I was not much concerned about flooding, since last year a rain-storm dropped 24 inches on us in three days, dwarfing the 10-15 inches predicted for Irene (and just about any hurricane, I suppose), and the sandy soil of my site soaked it all up. My neighbor's yard across the street was completely submerged in a new lake, but there was not a drop of standing water on mine. So all I found after Irene were some small puddles on the slabs and minor tree debris:

The individual stones in this wall stand out more after some wind-driven rain. Also, as I'm sure you have already noticed, the brick column on the left was moved 2 inches.

We did take appropriate measures before the storm to batten down the site, including roping the port-o-john to a few trees:

Lastly, my baptism. I have been baptized by immersion in cost estimates from product suppliers. In the past week the products were wood framing members and windows. I got the wood estimate first. I looked over it quickly in the store and didn't see any problems. But when I got home and looked at it more carefully, I noticed a line item for one 30-foot long 4 x 12. Cost: $599. To compare: a 20-foot long 4 x 12 on the list was $85. No 4 x 12 in this house is longer than 13 feet, so I have no idea why a 30-footer was added. The total cost for 4 x 12's, with this error, was $2,738.

Naturally I wondered what other errors may have been made in tallying these 4 x 12's, so I counted them all myself from my drawings. I also asked my framing contractor what the most cost effective lengths of wood are; the answer: 18, 20 and 24 feet. So I fit all my 4 x 12's into those three lengths and sent the list to the supplier for a revised quote. It came down to $2,405. Better, but in the supplier's list I noticed another anomaly: the 24-footers cost $450 apiece, whereas the other lengths were $96. I asked him about this and he explained that the 24-foot length requires a different setup for the mill, and a whole different size of tree. My framer apparently didn't know this. So I asked the supplier what lengths are most cost effective; 12 and 16 feet, he said.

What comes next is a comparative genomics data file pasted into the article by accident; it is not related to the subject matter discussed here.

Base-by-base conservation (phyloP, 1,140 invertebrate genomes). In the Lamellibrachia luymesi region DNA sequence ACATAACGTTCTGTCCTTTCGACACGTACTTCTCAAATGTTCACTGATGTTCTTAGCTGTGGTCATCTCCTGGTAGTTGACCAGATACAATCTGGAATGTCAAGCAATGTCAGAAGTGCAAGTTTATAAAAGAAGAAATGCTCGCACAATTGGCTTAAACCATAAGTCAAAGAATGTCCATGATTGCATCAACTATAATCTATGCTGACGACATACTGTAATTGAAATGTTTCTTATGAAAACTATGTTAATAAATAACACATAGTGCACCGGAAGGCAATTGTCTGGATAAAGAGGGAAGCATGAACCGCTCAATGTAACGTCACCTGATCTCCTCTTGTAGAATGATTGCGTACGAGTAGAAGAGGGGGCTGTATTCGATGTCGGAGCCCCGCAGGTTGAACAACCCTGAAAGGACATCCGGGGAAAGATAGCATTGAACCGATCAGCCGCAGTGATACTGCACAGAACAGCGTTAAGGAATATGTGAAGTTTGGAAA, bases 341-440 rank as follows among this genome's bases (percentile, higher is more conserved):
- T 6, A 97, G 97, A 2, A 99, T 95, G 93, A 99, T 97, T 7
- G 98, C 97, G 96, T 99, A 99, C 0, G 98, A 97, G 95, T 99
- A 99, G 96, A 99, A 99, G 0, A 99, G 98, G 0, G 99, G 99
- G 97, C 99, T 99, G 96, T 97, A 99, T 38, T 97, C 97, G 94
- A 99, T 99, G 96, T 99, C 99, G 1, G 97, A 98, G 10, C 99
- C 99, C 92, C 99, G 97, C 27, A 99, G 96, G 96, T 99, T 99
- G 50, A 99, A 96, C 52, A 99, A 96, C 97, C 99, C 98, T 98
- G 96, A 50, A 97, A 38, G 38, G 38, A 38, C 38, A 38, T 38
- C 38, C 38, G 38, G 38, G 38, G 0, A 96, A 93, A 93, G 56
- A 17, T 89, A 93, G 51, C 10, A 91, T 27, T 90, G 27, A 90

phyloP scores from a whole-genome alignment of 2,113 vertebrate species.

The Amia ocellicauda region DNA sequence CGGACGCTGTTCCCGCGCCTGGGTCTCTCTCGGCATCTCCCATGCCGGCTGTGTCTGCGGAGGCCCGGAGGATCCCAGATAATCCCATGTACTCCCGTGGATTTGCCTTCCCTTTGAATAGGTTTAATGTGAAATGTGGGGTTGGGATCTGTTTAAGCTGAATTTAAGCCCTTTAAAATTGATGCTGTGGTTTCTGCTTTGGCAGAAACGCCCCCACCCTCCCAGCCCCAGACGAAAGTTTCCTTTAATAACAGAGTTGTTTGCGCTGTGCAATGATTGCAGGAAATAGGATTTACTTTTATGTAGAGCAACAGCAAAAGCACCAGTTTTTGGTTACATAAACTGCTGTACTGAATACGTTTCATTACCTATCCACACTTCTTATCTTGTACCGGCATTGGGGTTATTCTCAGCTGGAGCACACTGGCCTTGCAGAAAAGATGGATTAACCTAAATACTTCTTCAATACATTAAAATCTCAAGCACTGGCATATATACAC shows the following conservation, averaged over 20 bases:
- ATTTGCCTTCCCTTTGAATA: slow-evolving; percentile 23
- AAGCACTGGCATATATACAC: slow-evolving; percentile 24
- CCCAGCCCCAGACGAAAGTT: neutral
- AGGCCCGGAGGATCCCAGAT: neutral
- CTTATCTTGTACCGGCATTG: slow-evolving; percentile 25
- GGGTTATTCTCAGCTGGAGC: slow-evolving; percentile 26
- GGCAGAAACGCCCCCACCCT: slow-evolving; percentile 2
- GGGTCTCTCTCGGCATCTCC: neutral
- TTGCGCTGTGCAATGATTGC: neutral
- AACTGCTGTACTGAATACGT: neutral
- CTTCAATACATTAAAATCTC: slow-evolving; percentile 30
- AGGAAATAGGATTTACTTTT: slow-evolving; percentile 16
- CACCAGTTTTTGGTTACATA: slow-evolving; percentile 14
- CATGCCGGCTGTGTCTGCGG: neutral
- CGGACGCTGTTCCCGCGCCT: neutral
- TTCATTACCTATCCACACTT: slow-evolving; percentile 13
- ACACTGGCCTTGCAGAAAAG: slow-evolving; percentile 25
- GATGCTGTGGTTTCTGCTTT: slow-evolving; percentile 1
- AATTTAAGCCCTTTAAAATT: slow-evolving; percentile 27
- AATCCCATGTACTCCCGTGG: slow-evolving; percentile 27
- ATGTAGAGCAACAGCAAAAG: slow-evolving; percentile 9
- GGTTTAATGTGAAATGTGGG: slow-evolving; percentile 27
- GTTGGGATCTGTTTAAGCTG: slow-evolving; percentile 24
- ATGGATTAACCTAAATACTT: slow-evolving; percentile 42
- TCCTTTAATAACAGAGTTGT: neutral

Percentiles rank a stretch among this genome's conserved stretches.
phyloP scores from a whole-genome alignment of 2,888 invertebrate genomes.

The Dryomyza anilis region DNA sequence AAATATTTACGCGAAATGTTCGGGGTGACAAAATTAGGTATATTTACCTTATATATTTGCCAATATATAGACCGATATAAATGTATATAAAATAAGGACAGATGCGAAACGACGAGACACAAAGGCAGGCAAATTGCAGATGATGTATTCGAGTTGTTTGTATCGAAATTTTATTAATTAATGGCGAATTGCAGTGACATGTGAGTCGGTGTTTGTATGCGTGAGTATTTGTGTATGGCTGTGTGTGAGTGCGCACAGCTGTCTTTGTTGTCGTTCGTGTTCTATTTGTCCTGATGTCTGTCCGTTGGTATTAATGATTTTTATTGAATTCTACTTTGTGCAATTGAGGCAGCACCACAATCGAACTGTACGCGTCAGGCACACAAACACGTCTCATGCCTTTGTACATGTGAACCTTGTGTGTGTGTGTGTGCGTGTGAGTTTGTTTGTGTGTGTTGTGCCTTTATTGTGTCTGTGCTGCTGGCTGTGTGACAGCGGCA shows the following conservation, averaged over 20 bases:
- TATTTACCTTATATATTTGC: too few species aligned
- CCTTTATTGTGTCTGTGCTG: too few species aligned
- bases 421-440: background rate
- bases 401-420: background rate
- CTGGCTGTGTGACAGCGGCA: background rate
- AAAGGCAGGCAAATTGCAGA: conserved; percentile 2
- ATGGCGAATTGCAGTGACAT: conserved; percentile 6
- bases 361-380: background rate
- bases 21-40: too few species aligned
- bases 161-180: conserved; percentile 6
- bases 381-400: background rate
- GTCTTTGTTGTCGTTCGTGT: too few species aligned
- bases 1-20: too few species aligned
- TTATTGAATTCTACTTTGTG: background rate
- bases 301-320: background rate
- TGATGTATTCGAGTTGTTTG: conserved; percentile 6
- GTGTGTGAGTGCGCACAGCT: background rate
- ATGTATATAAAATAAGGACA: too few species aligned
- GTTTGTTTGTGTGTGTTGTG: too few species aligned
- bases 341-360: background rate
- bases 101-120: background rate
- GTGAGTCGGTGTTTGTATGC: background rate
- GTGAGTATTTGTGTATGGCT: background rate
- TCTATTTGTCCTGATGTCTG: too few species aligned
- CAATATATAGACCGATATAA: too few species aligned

I revised my list again to get all the 4 x 12's into those two lengths. The revised quote came in at $1,520. Same material, same grade of wood, same size, just different lengths ordered, and over $1,200 was shaved off the cost. This wood is now ordered; it'll be on site in three weeks.

Revising the cost estimate for my windows was not as complicated, but even more money was saved. The original estimate for all my windows and doors, including installation, was $37,440. I called to ask for a few cost-saving revisions - delete the "low-e" coating from the glass (not really helpful when the glass is mostly shaded), and delete the closers from the doors (not sure why these were added for a HOUSE anyway). The window supplier told me these changes would reduce the overall cost. Later he sent me the new quote: $40,110. It went up by nearly $3,000. Of course I called with some pointed questions. He didn't seem sure why the quote would have gone up, and he didn't really recall what the previous quote was. I wouldn't have remembered it either since it was from about a month ago; but I made sure I dug it back out to compare. I gladly reminded him what it was, and he said he would look into it. Later I received the revised quote: $35,223.